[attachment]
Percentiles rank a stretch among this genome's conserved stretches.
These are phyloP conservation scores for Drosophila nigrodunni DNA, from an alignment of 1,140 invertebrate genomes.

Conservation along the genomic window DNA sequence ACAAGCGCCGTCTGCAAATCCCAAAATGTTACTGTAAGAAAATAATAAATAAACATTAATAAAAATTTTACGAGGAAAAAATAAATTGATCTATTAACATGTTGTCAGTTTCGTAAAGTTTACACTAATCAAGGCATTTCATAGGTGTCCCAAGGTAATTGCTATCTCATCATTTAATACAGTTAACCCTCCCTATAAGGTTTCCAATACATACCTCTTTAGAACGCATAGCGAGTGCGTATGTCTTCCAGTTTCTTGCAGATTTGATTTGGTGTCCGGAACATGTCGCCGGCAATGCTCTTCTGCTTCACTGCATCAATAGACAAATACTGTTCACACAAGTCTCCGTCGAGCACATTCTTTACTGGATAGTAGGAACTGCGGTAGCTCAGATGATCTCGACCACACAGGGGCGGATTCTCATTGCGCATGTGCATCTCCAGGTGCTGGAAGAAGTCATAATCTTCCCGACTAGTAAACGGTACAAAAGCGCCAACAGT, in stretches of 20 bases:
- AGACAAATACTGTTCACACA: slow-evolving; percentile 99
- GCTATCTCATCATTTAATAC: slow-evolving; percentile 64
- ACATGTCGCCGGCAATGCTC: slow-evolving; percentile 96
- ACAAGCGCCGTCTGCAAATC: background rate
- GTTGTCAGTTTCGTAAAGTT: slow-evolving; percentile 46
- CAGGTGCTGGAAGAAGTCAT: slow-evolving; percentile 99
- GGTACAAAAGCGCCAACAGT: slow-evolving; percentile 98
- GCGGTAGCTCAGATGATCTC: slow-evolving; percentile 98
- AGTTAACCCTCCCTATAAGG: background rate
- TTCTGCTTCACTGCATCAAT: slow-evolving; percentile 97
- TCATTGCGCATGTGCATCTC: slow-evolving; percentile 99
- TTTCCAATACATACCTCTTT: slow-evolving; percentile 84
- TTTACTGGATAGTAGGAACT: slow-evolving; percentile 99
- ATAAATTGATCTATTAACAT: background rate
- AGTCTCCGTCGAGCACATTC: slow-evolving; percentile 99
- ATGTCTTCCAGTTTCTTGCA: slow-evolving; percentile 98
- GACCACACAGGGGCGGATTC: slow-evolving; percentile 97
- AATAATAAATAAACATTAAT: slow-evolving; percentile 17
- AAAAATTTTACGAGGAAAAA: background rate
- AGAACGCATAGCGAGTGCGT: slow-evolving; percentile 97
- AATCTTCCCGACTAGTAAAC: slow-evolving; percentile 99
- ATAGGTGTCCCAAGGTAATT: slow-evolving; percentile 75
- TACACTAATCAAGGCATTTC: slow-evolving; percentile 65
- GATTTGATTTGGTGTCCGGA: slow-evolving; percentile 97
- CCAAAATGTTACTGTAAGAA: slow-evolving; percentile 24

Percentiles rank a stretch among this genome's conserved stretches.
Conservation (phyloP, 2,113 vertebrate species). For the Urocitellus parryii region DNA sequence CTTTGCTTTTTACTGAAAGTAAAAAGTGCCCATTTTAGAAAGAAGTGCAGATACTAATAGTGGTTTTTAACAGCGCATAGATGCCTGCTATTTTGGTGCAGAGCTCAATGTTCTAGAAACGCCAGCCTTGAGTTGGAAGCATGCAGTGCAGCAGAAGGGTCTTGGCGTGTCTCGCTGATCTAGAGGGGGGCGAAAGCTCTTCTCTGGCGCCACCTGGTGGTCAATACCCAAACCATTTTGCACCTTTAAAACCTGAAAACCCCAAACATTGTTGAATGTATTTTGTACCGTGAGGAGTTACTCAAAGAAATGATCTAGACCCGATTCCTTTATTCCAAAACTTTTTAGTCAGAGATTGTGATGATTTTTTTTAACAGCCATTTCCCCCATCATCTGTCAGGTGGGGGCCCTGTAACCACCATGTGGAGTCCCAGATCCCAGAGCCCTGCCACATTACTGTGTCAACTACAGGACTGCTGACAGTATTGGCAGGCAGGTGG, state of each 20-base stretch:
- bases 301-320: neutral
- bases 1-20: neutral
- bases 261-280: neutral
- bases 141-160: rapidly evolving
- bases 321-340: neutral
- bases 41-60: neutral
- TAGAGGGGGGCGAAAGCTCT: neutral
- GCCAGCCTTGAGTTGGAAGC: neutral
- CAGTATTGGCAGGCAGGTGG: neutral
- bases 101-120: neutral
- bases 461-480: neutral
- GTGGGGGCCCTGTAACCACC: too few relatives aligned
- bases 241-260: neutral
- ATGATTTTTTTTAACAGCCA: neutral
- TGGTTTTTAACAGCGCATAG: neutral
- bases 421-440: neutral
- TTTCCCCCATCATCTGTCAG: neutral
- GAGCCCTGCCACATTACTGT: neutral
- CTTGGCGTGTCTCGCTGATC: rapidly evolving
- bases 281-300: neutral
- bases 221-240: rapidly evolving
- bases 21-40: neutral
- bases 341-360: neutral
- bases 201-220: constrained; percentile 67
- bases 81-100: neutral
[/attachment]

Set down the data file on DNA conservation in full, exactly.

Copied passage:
Percentiles rank a stretch among this genome's conserved stretches.
These are phyloP conservation scores for Drosophila nigrodunni DNA, from an alignment of 1,140 invertebrate genomes.

Conservation along the genomic window DNA sequence ACAAGCGCCGTCTGCAAATCCCAAAATGTTACTGTAAGAAAATAATAAATAAACATTAATAAAAATTTTACGAGGAAAAAATAAATTGATCTATTAACATGTTGTCAGTTTCGTAAAGTTTACACTAATCAAGGCATTTCATAGGTGTCCCAAGGTAATTGCTATCTCATCATTTAATACAGTTAACCCTCCCTATAAGGTTTCCAATACATACCTCTTTAGAACGCATAGCGAGTGCGTATGTCTTCCAGTTTCTTGCAGATTTGATTTGGTGTCCGGAACATGTCGCCGGCAATGCTCTTCTGCTTCACTGCATCAATAGACAAATACTGTTCACACAAGTCTCCGTCGAGCACATTCTTTACTGGATAGTAGGAACTGCGGTAGCTCAGATGATCTCGACCACACAGGGGCGGATTCTCATTGCGCATGTGCATCTCCAGGTGCTGGAAGAAGTCATAATCTTCCCGACTAGTAAACGGTACAAAAGCGCCAACAGT, in stretches of 20 bases:
- AGACAAATACTGTTCACACA: slow-evolving; percentile 99
- GCTATCTCATCATTTAATAC: slow-evolving; percentile 64
- ACATGTCGCCGGCAATGCTC: slow-evolving; percentile 96
- ACAAGCGCCGTCTGCAAATC: background rate
- GTTGTCAGTTTCGTAAAGTT: slow-evolving; percentile 46
- CAGGTGCTGGAAGAAGTCAT: slow-evolving; percentile 99
- GGTACAAAAGCGCCAACAGT: slow-evolving; percentile 98
- GCGGTAGCTCAGATGATCTC: slow-evolving; percentile 98
- AGTTAACCCTCCCTATAAGG: background rate
- TTCTGCTTCACTGCATCAAT: slow-evolving; percentile 97
- TCATTGCGCATGTGCATCTC: slow-evolving; percentile 99
- TTTCCAATACATACCTCTTT: slow-evolving; percentile 84
- TTTACTGGATAGTAGGAACT: slow-evolving; percentile 99
- ATAAATTGATCTATTAACAT: background rate
- AGTCTCCGTCGAGCACATTC: slow-evolving; percentile 99
- ATGTCTTCCAGTTTCTTGCA: slow-evolving; percentile 98
- GACCACACAGGGGCGGATTC: slow-evolving; percentile 97
- AATAATAAATAAACATTAAT: slow-evolving; percentile 17
- AAAAATTTTACGAGGAAAAA: background rate
- AGAACGCATAGCGAGTGCGT: slow-evolving; percentile 97
- AATCTTCCCGACTAGTAAAC: slow-evolving; percentile 99
- ATAGGTGTCCCAAGGTAATT: slow-evolving; percentile 75
- TACACTAATCAAGGCATTTC: slow-evolving; percentile 65
- GATTTGATTTGGTGTCCGGA: slow-evolving; percentile 97
- CCAAAATGTTACTGTAAGAA: slow-evolving; percentile 24

Percentiles rank a stretch among this genome's conserved stretches.
Conservation (phyloP, 2,113 vertebrate species). For the Urocitellus parryii region DNA sequence CTTTGCTTTTTACTGAAAGTAAAAAGTGCCCATTTTAGAAAGAAGTGCAGATACTAATAGTGGTTTTTAACAGCGCATAGATGCCTGCTATTTTGGTGCAGAGCTCAATGTTCTAGAAACGCCAGCCTTGAGTTGGAAGCATGCAGTGCAGCAGAAGGGTCTTGGCGTGTCTCGCTGATCTAGAGGGGGGCGAAAGCTCTTCTCTGGCGCCACCTGGTGGTCAATACCCAAACCATTTTGCACCTTTAAAACCTGAAAACCCCAAACATTGTTGAATGTATTTTGTACCGTGAGGAGTTACTCAAAGAAATGATCTAGACCCGATTCCTTTATTCCAAAACTTTTTAGTCAGAGATTGTGATGATTTTTTTTAACAGCCATTTCCCCCATCATCTGTCAGGTGGGGGCCCTGTAACCACCATGTGGAGTCCCAGATCCCAGAGCCCTGCCACATTACTGTGTCAACTACAGGACTGCTGACAGTATTGGCAGGCAGGTGG, state of each 20-base stretch:
- bases 301-320: neutral
- bases 1-20: neutral
- bases 261-280: neutral
- bases 141-160: rapidly evolving
- bases 321-340: neutral
- bases 41-60: neutral
- TAGAGGGGGGCGAAAGCTCT: neutral
- GCCAGCCTTGAGTTGGAAGC: neutral
- CAGTATTGGCAGGCAGGTGG: neutral
- bases 101-120: neutral
- bases 461-480: neutral
- GTGGGGGCCCTGTAACCACC: too few relatives aligned
- bases 241-260: neutral
- ATGATTTTTTTTAACAGCCA: neutral
- TGGTTTTTAACAGCGCATAG: neutral
- bases 421-440: neutral
- TTTCCCCCATCATCTGTCAG: neutral
- GAGCCCTGCCACATTACTGT: neutral
- CTTGGCGTGTCTCGCTGATC: rapidly evolving
- bases 281-300: neutral
- bases 221-240: rapidly evolving
- bases 21-40: neutral
- bases 341-360: neutral
- bases 201-220: constrained; percentile 67
- bases 81-100: neutral